Last week, Uber’s CEO Travis Kalanick, released a statement which confirmed he stepped down as Chief Executive of Uber.

How did it all start?

This was the result of the ongoing investigation against Uber’s work culture that neglected sexual harassment reports of female employees and practiced discrimination. This inquiry was initiated after an ex-employee, Susan J. Fowler, posted details of workplace harassment she suffered at Uber.

Susan worked as a software engineer for Uber and, due to inaction against reports submitted to Uber’s Human Resources, she decided to quit her position.

On February 20, she tweeted about the harrowing details of her experience as a female employee at Uber and, within a short time, her post went viral on social media. Within few days, more women employees shared their accounts of harassment working at Uber. The incident that shook the Silicon Valley and questioned the safety of women employees working at the Silicon Valley startups, resulted in Perkins Coie investigation of Uber’s management. More than 20 terminations were issued by the law firm along with 215 cases being reported which included sexual harassment, bullying, and bias.

Among the worse revelations was Eric Alexander’s conduct as President for Uber’s Asia Pacific Business. Not only did he illegally obtained medical data of an Indian rape-survivor, he shared this information with Uber’s CEO Travis Kalanick and SVP Emil Michael in business meetings.

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This report was distributed among Uber’s top executives. Travis Kalanick was found complicit in this affair as he was aware of the situation. Amidst the controversy, Uber’s Board of Directors, including Arianna Huffington, have continued to show their support for Travis. What came as a shocking revelation to the world on Wednesday was planned days earlier when the Perkins Coie investigation showed troubling results and patterns of ignored harassment behavior at Uber.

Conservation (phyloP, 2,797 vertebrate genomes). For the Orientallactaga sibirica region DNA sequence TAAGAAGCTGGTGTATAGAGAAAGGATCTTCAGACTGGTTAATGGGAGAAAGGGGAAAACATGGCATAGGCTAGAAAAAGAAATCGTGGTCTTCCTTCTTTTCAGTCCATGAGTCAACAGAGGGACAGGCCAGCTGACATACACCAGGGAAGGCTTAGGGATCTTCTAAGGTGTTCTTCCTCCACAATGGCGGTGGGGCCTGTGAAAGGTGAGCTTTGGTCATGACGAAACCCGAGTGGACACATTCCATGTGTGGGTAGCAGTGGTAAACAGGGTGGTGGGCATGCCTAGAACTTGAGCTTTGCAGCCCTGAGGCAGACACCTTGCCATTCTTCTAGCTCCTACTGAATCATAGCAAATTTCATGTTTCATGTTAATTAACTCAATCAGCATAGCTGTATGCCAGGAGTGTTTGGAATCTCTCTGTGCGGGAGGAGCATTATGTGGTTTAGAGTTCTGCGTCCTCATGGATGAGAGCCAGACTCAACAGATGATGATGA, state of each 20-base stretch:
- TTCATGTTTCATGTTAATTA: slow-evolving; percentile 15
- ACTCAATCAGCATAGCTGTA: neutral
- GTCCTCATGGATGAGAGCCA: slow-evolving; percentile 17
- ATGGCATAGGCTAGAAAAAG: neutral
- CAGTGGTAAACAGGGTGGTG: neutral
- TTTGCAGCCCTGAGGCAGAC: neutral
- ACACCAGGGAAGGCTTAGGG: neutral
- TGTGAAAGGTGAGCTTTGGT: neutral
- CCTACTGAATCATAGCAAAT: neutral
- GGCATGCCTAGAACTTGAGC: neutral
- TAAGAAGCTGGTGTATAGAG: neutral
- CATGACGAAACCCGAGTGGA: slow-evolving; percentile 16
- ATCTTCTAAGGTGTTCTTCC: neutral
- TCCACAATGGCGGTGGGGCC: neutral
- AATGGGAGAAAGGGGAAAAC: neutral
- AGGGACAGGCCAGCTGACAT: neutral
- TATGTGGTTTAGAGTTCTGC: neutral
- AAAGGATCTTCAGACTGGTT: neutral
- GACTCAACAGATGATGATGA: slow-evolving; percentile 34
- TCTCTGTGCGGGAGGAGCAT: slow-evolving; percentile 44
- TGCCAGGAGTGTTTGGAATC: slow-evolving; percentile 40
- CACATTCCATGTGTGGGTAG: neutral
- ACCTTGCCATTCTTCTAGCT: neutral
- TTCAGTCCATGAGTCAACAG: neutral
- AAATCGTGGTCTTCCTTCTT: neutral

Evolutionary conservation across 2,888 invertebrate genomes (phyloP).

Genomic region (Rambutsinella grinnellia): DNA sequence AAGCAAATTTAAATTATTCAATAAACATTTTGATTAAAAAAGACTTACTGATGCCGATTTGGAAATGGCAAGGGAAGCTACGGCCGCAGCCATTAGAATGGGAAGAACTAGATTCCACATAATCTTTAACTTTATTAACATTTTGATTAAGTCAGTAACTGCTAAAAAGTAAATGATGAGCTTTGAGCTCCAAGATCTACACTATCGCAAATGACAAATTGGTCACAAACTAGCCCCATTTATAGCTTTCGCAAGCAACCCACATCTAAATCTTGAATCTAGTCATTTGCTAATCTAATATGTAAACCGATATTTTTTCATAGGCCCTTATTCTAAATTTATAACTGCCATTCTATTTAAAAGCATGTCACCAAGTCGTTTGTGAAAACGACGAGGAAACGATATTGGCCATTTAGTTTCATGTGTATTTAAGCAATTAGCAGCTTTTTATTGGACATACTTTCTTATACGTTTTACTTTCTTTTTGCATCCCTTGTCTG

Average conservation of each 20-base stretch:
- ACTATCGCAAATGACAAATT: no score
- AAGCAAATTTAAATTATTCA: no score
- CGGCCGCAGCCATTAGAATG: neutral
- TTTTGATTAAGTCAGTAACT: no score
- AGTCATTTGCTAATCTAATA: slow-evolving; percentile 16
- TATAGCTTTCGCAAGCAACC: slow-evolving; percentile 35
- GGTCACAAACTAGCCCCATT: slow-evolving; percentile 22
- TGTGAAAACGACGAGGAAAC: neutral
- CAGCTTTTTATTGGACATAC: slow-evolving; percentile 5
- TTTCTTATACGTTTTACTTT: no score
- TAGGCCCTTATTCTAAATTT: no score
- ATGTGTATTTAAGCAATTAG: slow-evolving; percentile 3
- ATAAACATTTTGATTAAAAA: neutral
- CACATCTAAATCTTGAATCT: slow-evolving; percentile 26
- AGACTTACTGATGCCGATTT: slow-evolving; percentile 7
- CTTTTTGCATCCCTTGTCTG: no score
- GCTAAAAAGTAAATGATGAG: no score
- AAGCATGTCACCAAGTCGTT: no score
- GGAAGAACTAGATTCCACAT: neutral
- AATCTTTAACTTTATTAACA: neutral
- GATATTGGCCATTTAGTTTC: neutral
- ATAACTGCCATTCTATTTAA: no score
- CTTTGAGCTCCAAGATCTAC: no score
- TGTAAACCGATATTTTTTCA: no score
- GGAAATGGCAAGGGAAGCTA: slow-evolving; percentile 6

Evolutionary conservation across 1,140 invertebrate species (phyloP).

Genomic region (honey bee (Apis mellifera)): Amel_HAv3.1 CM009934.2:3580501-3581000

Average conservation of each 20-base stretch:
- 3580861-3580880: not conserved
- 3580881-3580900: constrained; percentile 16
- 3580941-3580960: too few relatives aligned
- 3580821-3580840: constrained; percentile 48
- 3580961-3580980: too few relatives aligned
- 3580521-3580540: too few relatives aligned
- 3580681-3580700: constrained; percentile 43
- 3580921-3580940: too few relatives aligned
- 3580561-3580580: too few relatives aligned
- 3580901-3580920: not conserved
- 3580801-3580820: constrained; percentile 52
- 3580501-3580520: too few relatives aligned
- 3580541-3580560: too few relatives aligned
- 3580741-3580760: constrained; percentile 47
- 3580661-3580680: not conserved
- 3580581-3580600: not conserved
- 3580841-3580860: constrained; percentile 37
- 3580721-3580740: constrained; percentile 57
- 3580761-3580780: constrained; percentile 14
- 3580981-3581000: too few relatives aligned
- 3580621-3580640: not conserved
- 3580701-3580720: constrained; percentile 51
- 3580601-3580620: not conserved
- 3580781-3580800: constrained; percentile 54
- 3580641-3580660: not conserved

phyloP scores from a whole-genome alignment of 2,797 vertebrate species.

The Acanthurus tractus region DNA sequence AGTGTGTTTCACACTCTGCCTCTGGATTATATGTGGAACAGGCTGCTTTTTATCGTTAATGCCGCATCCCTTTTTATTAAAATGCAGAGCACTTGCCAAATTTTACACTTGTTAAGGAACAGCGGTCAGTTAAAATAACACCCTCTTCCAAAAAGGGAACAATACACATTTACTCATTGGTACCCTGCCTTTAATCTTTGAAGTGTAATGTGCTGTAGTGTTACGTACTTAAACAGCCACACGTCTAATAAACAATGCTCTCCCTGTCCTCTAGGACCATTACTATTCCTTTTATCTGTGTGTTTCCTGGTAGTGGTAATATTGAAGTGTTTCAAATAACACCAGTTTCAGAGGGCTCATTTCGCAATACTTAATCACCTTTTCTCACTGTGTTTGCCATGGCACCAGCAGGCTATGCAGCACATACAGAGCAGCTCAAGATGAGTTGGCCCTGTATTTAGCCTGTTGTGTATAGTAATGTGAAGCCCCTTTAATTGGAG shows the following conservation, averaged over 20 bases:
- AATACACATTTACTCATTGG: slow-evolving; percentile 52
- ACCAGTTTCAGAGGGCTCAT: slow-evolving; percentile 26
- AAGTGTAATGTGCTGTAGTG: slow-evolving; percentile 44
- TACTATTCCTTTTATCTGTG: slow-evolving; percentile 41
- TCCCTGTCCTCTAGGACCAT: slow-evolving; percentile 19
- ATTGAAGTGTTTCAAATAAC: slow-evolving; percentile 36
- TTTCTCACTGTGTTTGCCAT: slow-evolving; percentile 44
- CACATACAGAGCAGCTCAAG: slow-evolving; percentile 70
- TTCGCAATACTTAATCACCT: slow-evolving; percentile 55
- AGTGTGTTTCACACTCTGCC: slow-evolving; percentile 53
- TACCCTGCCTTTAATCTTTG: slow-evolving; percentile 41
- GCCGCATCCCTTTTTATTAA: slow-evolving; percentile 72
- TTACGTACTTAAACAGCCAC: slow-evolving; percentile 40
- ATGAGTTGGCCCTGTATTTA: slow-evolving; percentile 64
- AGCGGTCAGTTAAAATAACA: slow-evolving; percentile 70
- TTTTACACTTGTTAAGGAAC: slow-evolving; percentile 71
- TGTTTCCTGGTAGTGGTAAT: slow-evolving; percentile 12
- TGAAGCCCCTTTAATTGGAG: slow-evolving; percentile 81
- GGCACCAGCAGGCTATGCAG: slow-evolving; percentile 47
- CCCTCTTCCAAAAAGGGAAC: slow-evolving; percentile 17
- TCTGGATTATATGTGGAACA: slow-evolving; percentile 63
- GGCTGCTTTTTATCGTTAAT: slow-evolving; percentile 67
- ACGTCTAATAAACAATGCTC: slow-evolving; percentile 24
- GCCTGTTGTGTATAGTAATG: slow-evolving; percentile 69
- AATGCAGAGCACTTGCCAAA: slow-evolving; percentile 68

Investors lose confidence in Uber’s CEO Travis Kalanick

Travis Kalanick was in Chicago to interview candidates for Uber’s now vacant executive positions. Matt Cohler and Peter Fenton of the Silicon Valley firm Benchmark, which is currently Uber’s biggest shareholder, surprised Travis during this interview session. A list of demands was presented to Travis that included a clause that said he needs to resign as Uber’s CEO before the end of the day. This letter was signed by Uber’s major investors.

As expected, Travis Kalanick did not take this well and asked Arianna Huffington for advice.

The latter told him to consider the best course for Uber at this stage. Left without any other option, Travis Kalanick was forced to resign by the investors who were tired of Uber being embroiled in several controversies within a span of one year. Travis, in his brief statement, said that he has accepted investors’ request to step aside. Travis Kalanick created a globally successful business from nothing to a $70 billion company in a short span of 8 years.